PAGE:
The World of Chinese - - Ed­i­tor’s Let­ter - BY EMILY CONRAD在商业与艺术的边界

奢侈品牌大举入侵博物馆,商业与艺术的界限究竟在哪里? The line be­tween art and com­merce is be­com­ing blurred, as Chi­nese mu­se­ums host spon­sored lux­ury brand ex­hi­bi­tions—while malls deck them­selves with pub­lic art in­stal­la­tions. What do these col­lab­o­ra­tions mean for the fu­ture of art?

From pro­mot­ing lux­ury brands to up­ping the foot­fall in shop­ping malls, com­mer­cial in­flu­ences are prompt­ing ques­tions about the fu­ture of art in China

Fash­ion­istas vis­it­ing the To­day Art Mu­seum this sum­mer had the op­por­tu­nity to fork out 50 RMB for the priv­i­lege of view­ing “When El­e­gance Meets Art,” an ex­hi­bi­tion fea­tur­ing over 400 pieces by the French jewelry com­pany Van Cleef & Ar­pels. In­side, they painstak­ingly posed for the per­fect shot with a ruby pen­dant, pored over de­scrip­tions of each piece’s his­tory, and checked out the items like they were brows­ing a cat­a­log.

Chi­nese art mu­se­ums are in­creas­ingly re­ly­ing on com­mer­cial ex­hi­bi­tions like this to keep their doors open. Mean­while, mar­ket forces are driv­ing lux­ury malls to use art ex­hi­bi­tions to lure shop­pers through their doors and make their stores prof­itable.

Strapped by a tax code which of­fers few in­cen­tives for char­i­ta­ble con­tri­bu­tions, and un­able to rely on art-lov­ing phi­lan­thropists, mu­se­ums must get cre­ative to main­tain rev­enues. Lux­ury brands of­fer “rental in­come” for many mu­se­ums, “Rui,” a con­tem­po­rary art pro­fes­sional in Bei­jing, told TWOC on con­di­tion of anonymity. These ex­hi­bi­tions are al­most com­pletely or­ga­nized and cu­rated by the brand, rather than mu­seum staff. “Es­sen­tially, brands want to rent spa­ces in in­ter­na­tion­ally rec­og­nized mu­se­ums in or­der to en­hance their im­ages,” ex­plained Rui.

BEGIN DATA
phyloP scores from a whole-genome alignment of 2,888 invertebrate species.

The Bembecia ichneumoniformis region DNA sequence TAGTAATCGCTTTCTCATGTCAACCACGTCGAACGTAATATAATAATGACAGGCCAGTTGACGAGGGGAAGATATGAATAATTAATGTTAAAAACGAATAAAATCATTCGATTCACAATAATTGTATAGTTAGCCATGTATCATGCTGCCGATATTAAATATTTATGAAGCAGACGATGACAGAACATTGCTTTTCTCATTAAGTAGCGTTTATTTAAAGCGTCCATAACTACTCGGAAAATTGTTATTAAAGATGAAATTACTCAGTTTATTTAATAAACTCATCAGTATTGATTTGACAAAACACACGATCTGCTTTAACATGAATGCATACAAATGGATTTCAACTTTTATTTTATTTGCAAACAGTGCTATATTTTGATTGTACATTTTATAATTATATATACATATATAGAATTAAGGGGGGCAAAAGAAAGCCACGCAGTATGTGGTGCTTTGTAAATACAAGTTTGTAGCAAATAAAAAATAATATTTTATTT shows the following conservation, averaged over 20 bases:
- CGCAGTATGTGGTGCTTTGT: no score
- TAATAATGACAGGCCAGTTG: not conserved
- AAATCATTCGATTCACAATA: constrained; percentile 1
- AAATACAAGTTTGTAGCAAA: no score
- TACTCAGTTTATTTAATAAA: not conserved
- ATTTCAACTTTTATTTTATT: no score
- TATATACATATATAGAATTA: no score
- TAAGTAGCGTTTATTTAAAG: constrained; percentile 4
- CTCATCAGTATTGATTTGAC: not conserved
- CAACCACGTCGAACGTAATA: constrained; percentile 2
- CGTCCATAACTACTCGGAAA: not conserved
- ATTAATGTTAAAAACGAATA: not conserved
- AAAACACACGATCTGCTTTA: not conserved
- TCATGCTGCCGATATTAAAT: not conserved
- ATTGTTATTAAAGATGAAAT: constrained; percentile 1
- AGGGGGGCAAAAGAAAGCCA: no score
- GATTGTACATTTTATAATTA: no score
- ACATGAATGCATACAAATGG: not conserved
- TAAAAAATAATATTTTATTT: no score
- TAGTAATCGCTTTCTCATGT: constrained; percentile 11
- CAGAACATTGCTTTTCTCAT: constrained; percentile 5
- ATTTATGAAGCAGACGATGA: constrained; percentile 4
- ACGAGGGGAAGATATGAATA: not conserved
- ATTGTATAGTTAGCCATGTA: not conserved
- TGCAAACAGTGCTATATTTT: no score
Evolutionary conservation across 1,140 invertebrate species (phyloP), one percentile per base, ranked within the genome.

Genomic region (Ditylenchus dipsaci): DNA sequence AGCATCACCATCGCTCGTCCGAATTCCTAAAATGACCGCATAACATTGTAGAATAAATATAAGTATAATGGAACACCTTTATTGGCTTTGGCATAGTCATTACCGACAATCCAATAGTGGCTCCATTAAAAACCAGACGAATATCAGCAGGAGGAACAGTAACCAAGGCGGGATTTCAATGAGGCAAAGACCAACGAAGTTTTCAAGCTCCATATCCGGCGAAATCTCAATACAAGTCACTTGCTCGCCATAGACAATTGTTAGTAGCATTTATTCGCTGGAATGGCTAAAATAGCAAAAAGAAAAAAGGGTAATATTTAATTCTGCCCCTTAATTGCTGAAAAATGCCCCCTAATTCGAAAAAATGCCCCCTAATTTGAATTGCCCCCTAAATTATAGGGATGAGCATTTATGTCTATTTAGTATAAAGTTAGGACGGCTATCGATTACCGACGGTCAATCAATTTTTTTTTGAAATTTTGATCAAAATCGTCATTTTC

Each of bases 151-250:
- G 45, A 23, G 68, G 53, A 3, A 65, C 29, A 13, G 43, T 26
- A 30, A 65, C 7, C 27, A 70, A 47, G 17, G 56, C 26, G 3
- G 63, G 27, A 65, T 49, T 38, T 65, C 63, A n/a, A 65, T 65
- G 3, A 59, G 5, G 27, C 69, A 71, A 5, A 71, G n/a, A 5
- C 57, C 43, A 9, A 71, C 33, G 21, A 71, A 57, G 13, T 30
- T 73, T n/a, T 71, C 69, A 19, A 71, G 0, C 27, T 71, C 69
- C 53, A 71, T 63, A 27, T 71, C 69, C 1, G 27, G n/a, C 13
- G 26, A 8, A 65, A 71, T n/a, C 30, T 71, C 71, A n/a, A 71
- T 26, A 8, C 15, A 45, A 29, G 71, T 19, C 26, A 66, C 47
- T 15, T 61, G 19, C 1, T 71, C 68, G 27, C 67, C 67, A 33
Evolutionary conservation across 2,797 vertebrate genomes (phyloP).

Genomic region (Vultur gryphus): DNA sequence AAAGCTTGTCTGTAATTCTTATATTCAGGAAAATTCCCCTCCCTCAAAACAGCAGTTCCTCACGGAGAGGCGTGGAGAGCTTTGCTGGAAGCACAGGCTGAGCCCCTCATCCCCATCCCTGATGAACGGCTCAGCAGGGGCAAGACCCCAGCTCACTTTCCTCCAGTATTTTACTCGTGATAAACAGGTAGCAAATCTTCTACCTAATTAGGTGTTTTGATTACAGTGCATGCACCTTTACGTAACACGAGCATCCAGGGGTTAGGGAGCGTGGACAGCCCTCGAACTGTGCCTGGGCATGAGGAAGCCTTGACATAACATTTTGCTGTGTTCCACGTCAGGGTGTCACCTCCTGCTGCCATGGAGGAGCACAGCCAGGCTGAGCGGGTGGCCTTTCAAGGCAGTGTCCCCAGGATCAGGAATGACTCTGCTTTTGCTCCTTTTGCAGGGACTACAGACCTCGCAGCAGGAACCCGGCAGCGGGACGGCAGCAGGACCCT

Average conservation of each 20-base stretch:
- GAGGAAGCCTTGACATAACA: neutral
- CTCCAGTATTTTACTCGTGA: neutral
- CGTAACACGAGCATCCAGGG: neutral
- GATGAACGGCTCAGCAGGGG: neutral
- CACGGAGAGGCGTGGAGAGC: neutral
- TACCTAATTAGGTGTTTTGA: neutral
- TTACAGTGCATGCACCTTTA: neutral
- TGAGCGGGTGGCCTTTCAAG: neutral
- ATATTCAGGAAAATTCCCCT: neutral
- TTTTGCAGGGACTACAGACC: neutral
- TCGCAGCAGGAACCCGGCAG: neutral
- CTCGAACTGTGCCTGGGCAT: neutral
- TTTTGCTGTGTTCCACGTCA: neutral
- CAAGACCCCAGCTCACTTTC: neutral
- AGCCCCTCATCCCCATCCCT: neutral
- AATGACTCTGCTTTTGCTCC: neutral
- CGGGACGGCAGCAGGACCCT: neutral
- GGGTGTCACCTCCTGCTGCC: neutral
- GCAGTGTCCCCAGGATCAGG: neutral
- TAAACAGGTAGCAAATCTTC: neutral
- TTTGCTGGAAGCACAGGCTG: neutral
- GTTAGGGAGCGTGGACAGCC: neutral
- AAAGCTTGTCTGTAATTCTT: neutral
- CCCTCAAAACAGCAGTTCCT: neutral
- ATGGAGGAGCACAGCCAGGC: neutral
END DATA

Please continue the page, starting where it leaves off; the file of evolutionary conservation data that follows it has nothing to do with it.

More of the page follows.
So­nia Xie, deputy edi­tor of the Art News­pa­per China, elab­o­rated on the ben­e­fits of these part­ner­ships, ex­plain­ing that they “im­prove and pro­mote the tone and voice of the brand, as or­di­nary peo­ple con­sider mu­se­ums and gal­leries to be dis­tin­guished, in­tel­li­gent, and elite places.”

Although os­ten­ta­tious dis­plays of new money helped de­fine China’s ris­ing eco­nomic clout over the last decade, the lux­ury mar­ket has foundered since Xi Jin­ping be­gan his pres­i­dency with an anti-cor­rup­tion cam­paign in 2012. In 2016, the Fed­er­a­tion of the Swiss Watch In­dus­try an­nounced that global sales had fallen by over 14 bil­lion RMB, at­trib­uted to a mas­sive drop of sales in China.

How­ever, an equally im­por­tant fac­tor was chang­ing tastes and de­mo­graph­ics. As well-trav­eled, ed­u­cated con­sumers be­gan to dis­dain the flashy la­bels on which many Euro­pean de­sign­ers had fo­cused their main­land mar­ket­ing strate­gies, art mu­se­ums could of­fer an ob­vi­ous and ef­fort­less op­por­tu­nity for brands to sig­nal so­phis­ti­ca­tion to more dis­cern­ing shop­pers.

Part­ner­ships be­tween mu­se­ums and brands have pro­lif­er­ated in re­cent years. In 2014, Dior hosted its “Miss Dior” ex­hi­bi­tion at Shang­hai’s Sculp­ture Space; the next year, Gucci hosted an avant-garde ex­hi­bi­tion en­ti­tled “No Longer/not Yet” at the Shang­hai Min­sheng Art Mu­seum; and in 2016, Bot­tega Veneta hosted “Art of Col­lab­o­ra­tion” at the Ul­lens Cen­ter for Con­tem­po­rary Art in Bei­jing. The trend has even ex­panded to non­lux­ury brands seek­ing an im­age boost: last year Chi­nese elec­tron­ics com­pany Xiaomi spon­sored the “Fu­ture of To­day” ex­hi­bi­tion at the To­day Art Mu­seum.

The rea­son why this is all pos­si­ble, sug­gests Xie, is that “the art in­dus­try in China is still at an early stage of de­vel­op­ment. The Chi­nese au­di­ence is com­pletely un­de­mand­ing, mak­ing it ex­tremely easy to do a prof­itable ex­hi­bi­tion.”

Yet there is also a great amount of op­ti­mism for the fu­ture. China’s art mar­ket is al­ready said to be the sec­ond largest in the world, at an es­ti­mated 13.2 bil­lion USD. In 2017, Qi Baishi’s Twelve Land­scape Screens (1925) joined the “100 mil­lion club” when it fetched 140.8 mil­lion USD at a Poly Bei­jing auc­tion, be­com­ing the first Chi­nese paint­ing to achieve this feat. Mod­ern Chi­nese artists are also highly sought af­ter: Art­price’s list of the “Top 50 liv­ing artists at auc­tion” in­cludes 11 from China.